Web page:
|Re: What makes a language popular? firstname.lastname@example.org.COM (1987-07-30)|
|Re: What makes a language popular? harvard!rutgers!petsd!cjh (1987-08-03)|
|Re: What makes a language popular? harvard!seismo!mcvax!doc.ic.ac.uk!dcw (Duncan C White) (1987-08-06)|
|Re: What makes a language popular? msf@amelia.UUCP (1987-08-11)|
|Re: What makes a language popular? ames-pioneer.arpa!eugene@ames.UUCP (Eugene Miya N.) (1987-08-24)|
|Date:||Mon, 24 Aug 87 17:57:25 pdt|
|From:||Eugene Miya N. <ames-pioneer.arpa!eugene@ames.UUCP>|
|Organization:||NASA Ames Research Center, Moffett Field, Calif.|
|References:||<331@hubcap.UUCP> <627@ima.ISC.COM> <638@ima.ISC.COM>|
>>>Pascal: The universally recognized standard reference is Jensen and Wirth.
>> . . .
>>Since 1981, there has been an ANSI standard for Pascal ...
Apparently, John lost my note, so permit me to reconstruct my thoughts
on this. While "well designed, well intentioned, simple designs" are
neat, but I have never "felt" that this was why languages became popular.
I started attending ANSI Pascal meetings in 1978. I knew very little about
language/language design at the time, but I learned a lot from some people
I have a great deal of respect for all of them. They were some of the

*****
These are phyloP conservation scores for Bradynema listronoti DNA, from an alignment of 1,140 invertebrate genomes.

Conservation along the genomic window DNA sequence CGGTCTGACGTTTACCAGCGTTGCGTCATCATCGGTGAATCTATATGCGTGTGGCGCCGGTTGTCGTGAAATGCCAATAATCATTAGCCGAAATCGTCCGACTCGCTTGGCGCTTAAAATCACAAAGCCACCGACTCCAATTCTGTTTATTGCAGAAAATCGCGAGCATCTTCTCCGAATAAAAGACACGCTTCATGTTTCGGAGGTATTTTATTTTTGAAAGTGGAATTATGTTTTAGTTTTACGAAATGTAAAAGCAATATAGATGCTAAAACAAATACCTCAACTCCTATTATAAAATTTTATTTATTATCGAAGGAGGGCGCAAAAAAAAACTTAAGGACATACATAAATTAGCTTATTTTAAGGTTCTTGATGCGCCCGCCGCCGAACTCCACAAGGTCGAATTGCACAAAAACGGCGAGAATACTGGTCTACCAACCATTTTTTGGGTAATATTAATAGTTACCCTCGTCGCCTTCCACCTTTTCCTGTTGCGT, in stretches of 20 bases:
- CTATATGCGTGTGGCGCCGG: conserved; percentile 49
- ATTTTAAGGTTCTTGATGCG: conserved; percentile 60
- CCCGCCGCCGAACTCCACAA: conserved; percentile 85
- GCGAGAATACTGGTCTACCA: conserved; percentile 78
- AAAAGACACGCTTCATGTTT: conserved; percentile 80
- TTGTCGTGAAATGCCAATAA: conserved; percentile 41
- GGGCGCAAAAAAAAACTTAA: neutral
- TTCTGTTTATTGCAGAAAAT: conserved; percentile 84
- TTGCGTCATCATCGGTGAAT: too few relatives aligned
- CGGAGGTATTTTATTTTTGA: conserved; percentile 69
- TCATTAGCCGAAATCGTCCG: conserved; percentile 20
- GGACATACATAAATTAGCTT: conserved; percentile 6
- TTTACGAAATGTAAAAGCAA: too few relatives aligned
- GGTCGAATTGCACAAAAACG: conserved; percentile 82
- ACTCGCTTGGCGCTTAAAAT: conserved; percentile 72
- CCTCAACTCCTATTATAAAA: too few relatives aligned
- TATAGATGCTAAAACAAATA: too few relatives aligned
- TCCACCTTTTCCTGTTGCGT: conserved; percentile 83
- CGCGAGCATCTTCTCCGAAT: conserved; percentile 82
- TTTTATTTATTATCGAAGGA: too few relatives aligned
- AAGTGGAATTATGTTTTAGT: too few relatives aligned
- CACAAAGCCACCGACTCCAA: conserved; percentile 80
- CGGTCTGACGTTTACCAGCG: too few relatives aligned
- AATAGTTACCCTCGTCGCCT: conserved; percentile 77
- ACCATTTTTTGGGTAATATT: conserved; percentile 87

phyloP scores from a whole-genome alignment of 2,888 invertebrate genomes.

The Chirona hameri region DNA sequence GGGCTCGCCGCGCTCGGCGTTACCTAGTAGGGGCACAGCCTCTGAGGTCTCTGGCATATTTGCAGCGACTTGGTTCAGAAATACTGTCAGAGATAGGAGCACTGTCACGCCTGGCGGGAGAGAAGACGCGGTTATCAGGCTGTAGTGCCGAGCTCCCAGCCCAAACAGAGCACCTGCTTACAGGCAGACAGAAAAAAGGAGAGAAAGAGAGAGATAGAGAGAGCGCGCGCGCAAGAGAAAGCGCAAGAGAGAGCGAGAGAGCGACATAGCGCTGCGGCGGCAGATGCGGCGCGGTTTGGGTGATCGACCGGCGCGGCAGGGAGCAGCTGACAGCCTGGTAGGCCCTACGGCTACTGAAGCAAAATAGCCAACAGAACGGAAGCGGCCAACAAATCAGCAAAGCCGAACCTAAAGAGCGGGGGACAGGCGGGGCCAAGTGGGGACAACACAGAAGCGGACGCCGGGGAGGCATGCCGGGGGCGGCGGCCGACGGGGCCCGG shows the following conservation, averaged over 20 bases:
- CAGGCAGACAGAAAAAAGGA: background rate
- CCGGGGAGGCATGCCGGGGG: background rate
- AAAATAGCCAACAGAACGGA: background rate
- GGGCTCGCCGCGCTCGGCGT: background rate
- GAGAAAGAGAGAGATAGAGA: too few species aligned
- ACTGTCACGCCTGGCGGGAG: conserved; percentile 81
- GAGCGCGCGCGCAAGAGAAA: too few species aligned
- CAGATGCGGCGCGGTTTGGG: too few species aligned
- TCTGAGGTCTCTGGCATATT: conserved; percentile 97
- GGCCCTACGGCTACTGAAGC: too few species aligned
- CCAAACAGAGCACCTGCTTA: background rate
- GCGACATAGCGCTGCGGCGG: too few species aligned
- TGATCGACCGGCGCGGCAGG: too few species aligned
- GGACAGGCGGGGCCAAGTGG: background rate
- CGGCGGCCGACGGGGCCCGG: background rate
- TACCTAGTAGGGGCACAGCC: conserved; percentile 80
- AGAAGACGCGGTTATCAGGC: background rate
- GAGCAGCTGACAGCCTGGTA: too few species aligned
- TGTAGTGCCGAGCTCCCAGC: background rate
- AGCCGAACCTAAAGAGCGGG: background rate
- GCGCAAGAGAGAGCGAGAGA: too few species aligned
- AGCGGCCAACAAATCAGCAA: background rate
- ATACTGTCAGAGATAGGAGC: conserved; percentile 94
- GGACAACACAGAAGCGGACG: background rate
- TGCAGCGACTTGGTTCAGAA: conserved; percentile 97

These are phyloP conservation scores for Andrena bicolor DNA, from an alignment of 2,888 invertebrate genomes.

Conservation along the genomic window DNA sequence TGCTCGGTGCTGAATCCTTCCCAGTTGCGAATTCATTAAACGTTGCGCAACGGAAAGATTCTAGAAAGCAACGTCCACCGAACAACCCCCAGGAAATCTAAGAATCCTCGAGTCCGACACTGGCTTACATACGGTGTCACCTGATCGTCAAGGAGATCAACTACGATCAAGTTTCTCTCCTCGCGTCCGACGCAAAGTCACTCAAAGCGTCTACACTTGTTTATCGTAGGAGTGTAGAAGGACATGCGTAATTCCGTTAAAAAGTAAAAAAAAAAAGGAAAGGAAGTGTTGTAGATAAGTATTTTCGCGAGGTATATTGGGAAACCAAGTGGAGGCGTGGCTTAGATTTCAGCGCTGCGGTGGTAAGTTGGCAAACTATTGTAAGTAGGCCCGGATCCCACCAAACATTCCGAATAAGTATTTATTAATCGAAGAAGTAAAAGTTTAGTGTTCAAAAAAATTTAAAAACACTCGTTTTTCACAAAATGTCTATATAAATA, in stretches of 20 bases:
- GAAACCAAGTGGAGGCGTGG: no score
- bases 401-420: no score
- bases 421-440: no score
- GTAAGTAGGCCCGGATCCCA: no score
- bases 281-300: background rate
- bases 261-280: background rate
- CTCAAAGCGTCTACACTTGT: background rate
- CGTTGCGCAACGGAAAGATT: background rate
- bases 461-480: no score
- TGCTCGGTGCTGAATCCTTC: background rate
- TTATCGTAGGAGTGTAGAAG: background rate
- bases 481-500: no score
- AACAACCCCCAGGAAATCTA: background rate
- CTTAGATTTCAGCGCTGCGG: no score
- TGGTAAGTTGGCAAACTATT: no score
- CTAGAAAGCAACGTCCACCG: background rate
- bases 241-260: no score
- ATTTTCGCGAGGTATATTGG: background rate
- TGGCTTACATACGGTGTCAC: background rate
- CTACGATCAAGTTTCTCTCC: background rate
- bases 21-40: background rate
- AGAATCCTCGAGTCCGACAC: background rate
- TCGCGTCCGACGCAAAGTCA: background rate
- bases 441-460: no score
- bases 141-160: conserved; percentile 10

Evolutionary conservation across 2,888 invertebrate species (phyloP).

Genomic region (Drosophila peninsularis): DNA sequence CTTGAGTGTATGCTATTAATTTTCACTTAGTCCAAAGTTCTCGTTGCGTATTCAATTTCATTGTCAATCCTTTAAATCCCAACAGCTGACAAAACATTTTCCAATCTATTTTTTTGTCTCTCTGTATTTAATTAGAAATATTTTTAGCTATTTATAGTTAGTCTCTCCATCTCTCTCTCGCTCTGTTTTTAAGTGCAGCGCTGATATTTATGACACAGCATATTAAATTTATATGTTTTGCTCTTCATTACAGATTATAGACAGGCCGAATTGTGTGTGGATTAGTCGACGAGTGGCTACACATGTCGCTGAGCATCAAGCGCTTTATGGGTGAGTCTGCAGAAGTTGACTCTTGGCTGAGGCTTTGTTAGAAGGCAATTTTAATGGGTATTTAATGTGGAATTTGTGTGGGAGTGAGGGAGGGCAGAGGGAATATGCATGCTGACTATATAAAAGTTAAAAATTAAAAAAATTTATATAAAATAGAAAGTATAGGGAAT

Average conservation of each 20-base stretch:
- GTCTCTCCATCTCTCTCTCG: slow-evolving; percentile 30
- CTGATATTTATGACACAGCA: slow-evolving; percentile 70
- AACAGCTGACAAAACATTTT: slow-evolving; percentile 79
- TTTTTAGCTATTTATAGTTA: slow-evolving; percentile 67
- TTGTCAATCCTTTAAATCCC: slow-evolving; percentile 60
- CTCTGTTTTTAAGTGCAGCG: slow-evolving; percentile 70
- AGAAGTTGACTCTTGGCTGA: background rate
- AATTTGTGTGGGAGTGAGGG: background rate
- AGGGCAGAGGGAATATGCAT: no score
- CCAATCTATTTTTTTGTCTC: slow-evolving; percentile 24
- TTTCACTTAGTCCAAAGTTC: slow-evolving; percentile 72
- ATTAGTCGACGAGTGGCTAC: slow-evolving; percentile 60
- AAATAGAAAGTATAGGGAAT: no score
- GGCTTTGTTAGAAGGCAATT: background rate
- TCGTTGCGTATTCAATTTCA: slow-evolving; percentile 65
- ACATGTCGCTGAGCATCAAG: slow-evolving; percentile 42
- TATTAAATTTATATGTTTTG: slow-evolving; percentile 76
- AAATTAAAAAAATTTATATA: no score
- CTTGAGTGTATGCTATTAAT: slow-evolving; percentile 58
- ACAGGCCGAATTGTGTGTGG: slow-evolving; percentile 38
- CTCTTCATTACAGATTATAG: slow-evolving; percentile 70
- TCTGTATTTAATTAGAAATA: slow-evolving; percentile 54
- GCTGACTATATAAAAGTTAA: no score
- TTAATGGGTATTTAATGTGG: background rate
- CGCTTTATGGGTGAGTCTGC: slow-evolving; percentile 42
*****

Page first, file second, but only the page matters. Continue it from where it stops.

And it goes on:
sharpest technical people I have had the pleasure of meeting. [P.S.
they are all terrible (they would not make good) bureaucrats (most, probably
great compiler writers)]. Fun group of people.
While there is some truth to simple design, I would say the vast majority
of the reason for the popularity of languages is the availability of
cheap front-ends. The P4 Pascal front-end and the pcc, probably did more
for those languages than simple design [I preferred C even before
my ANSI experience]. The majority of Pascal compilers began with the P4
front-end. The same went for C and the pcc. There is alot to be said
for fast implementations. There is a lot to be said for getting
something out to the market place quickly, even if the quality is not
NASA Ames Research Center
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